Neoproterozoic Fossils in Mesoproterozoic Rocks? Chemostratigraphic Resolution of a Biostratigraphic Conundrum from the North China Platform

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Neoproterozoic Fossils in Mesoproterozoic Rocks? Chemostratigraphic Resolution of a Biostratigraphic Conundrum from the North China Platform

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Title: Neoproterozoic Fossils in Mesoproterozoic Rocks? Chemostratigraphic Resolution of a Biostratigraphic Conundrum from the North China Platform
Author: Zhang, Yun; Knoll, Andrew; Yin, Leiming; Kaufman, Alan J.; Xiao, Shuhai

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Citation: Xiao, Shuhai H., Andrew H. Knoll, Alan J. Kaufman, Leiming M. Yin, and Yun Zhang. 1997. Neoproterozoic fossils in Mesoproterozoic rocks? Chemostratigraphic resolution of a biostratigraphic conundrum from the North China Platform. Precambrian Research 84, no. 3-4: 197-220.
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Abstract: Siliciclastic rocks of the Ruyang Group, southern Shanxi, and the broadly equivalent Gaoshanhe Group, Shaanxi, contain exceptionally well-preserved, large (empty set approximate to 150 mu m) acanthomorphic acritarchs recently interpreted as late Neoproterozoic (Sinian, c. 800-544 Ma) in age. This biostratigraphic interpretation is based on the presence of large acanthomorphs in Sinian successions of South China and elsewhere and the perceived absence of comparable forms in older rocks; it casts doubt on the long-accepted interpretation of Ruyang and correlative rocks as Mesoproterozoic in age (1600-1000 Ma). In contrast, thick marine dolomites in overlying units contain abundant radial fibrous fabrics and a narrow range of delta(13)C values (c. 0+/-1 parts per thousand vs. PDB), features which characterize unambiguously Mesoproterozoic carbonates elsewhere on the North China Platform and on other continents. Age estimates based on petrofabrics and chemostratigraphy are corroborated by a U-Pb zircon age of 999 Ma (no recorded error) for granites which intrude overlying carbonates. Thus, in combination, the available data constrain the Ruyang siliciclastics and overlying carbonates to be older than about one billion years, making Shuiyousphaeridium Yan and other large process-bearing acritarchs from these units among the oldest known distinctly ornamented eukaryotic microfossils.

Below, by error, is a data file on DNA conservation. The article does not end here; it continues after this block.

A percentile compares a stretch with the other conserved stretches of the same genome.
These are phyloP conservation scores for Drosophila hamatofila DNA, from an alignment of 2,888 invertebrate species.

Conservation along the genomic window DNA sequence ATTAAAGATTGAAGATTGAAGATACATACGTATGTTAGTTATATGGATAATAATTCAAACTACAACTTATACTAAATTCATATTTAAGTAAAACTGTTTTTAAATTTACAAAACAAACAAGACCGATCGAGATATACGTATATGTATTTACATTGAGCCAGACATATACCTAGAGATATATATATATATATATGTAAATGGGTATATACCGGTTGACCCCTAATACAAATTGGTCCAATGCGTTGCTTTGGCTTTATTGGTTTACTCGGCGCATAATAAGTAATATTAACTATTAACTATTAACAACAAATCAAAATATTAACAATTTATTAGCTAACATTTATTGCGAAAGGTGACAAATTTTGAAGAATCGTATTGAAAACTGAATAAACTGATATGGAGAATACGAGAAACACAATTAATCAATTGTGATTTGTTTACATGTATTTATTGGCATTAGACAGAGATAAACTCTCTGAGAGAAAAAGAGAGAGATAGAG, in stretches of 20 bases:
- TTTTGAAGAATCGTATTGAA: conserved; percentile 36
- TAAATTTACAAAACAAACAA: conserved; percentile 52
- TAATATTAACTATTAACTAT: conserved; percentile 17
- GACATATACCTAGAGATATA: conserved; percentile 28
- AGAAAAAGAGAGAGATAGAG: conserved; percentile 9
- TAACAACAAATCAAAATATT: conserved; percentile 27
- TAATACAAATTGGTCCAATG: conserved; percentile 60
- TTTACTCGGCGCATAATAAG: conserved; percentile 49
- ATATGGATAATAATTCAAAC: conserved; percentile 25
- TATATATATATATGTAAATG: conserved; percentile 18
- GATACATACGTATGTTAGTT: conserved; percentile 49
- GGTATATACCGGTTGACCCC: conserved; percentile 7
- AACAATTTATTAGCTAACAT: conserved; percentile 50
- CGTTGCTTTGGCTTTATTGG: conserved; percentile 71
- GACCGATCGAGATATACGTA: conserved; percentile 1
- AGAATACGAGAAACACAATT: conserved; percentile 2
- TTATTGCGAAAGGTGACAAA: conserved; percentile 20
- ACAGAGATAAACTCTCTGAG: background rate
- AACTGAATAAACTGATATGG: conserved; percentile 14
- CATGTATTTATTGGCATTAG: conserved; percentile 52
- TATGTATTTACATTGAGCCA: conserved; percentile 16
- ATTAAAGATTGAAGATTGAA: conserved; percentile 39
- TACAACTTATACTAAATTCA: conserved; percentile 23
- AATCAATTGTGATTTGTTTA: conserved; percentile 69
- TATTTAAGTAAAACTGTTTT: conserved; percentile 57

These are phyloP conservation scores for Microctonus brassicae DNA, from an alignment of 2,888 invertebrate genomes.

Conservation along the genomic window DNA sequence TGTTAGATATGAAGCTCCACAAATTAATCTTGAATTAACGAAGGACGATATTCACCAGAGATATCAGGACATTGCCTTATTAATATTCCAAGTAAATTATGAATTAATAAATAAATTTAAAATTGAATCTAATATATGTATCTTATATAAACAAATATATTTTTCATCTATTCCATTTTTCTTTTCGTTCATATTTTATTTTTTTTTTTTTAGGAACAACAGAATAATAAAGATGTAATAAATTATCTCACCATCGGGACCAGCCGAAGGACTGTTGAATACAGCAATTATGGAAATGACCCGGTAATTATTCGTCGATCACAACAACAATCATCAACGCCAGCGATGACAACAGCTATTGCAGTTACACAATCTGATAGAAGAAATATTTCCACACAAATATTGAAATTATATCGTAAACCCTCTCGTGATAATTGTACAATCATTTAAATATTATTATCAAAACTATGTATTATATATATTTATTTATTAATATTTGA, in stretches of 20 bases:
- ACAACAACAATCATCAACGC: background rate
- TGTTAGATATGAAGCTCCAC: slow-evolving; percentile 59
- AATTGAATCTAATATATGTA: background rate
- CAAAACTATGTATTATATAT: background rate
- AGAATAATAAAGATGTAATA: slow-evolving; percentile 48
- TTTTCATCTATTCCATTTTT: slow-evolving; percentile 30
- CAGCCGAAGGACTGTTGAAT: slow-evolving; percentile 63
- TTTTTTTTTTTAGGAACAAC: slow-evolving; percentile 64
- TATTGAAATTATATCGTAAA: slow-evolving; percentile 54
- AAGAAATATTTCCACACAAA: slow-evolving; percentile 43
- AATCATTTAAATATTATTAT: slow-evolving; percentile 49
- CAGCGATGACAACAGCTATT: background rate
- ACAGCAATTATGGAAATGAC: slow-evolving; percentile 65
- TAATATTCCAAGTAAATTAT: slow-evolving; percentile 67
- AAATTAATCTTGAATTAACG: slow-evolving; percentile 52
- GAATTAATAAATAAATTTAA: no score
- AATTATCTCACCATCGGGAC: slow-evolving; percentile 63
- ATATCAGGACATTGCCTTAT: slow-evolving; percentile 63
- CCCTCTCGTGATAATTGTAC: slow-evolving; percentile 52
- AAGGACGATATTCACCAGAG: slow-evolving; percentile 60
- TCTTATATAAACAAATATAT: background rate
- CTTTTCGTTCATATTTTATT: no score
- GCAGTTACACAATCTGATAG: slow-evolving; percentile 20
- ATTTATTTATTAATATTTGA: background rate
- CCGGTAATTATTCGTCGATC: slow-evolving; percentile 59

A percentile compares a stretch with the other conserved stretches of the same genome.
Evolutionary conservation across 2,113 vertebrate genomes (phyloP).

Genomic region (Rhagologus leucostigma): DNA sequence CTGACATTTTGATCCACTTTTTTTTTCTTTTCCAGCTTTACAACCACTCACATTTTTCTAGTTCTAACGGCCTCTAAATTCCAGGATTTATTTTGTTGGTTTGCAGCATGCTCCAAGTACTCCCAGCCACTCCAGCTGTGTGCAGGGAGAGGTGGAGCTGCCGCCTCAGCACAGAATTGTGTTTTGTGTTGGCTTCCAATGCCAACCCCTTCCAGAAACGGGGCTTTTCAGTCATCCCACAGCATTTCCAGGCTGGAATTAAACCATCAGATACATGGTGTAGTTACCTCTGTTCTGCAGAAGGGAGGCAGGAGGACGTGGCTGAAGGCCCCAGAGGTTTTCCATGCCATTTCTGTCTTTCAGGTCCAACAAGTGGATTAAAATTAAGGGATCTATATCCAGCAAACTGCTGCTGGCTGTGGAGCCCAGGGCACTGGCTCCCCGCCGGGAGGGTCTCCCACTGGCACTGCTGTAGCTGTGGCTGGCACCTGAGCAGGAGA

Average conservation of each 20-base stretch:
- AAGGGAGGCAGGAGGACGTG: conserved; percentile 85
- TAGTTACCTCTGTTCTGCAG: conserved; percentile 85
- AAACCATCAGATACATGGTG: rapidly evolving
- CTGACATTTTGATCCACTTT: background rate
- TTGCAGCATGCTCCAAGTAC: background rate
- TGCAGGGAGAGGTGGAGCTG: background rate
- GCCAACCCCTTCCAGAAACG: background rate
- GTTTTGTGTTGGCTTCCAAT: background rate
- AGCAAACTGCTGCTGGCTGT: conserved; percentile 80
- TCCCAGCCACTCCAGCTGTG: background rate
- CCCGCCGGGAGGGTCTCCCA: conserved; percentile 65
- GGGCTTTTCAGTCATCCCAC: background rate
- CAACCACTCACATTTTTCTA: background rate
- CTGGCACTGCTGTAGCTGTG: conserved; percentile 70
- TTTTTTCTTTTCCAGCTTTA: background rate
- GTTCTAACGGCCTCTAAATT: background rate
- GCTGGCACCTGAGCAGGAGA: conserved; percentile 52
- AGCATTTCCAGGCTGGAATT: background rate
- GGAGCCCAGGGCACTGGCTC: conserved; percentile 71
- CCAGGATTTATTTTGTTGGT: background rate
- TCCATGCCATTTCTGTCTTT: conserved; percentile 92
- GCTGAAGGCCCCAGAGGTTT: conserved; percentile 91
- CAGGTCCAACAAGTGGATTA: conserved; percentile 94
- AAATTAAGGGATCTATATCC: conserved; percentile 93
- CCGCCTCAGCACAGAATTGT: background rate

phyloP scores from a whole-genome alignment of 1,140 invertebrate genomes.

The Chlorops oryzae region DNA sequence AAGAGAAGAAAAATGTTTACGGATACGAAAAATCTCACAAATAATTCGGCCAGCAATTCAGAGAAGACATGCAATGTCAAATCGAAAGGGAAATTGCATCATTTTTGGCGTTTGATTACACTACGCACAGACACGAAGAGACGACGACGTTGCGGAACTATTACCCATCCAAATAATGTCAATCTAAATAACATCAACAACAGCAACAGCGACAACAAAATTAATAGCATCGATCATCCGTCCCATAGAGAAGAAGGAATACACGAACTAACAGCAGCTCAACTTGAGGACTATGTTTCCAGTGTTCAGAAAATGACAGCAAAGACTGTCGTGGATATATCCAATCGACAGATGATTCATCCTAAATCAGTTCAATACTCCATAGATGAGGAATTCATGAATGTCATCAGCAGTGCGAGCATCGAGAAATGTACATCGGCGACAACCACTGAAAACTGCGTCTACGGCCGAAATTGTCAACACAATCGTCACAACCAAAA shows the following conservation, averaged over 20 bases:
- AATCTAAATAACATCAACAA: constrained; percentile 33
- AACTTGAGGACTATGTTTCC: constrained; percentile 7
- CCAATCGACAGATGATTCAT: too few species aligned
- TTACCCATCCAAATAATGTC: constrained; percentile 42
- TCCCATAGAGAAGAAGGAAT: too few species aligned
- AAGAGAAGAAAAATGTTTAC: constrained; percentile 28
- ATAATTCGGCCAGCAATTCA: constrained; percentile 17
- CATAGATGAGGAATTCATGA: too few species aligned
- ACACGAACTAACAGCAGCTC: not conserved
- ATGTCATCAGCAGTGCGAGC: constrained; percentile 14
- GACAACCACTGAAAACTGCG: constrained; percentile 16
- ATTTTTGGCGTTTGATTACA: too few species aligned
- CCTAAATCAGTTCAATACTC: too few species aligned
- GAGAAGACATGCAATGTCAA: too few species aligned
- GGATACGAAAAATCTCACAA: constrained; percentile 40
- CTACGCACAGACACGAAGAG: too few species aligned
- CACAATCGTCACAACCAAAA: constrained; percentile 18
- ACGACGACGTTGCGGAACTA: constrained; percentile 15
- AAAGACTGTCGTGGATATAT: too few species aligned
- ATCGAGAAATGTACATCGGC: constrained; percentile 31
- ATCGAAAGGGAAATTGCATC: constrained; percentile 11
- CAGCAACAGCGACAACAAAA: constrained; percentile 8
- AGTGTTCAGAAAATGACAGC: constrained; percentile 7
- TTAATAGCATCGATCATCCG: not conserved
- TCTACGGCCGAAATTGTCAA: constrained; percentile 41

Published Version: http://dx.doi.org/10.1016/S0301-9268(97)00029-6
Citable link to this page: http://nrs.harvard.edu/urn-3:HUL.InstRepos:3196277

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  • FAS Scholarly Articles [7374]
    Peer reviewed scholarly articles from the Faculty of Arts and Sciences of Harvard University
 
 

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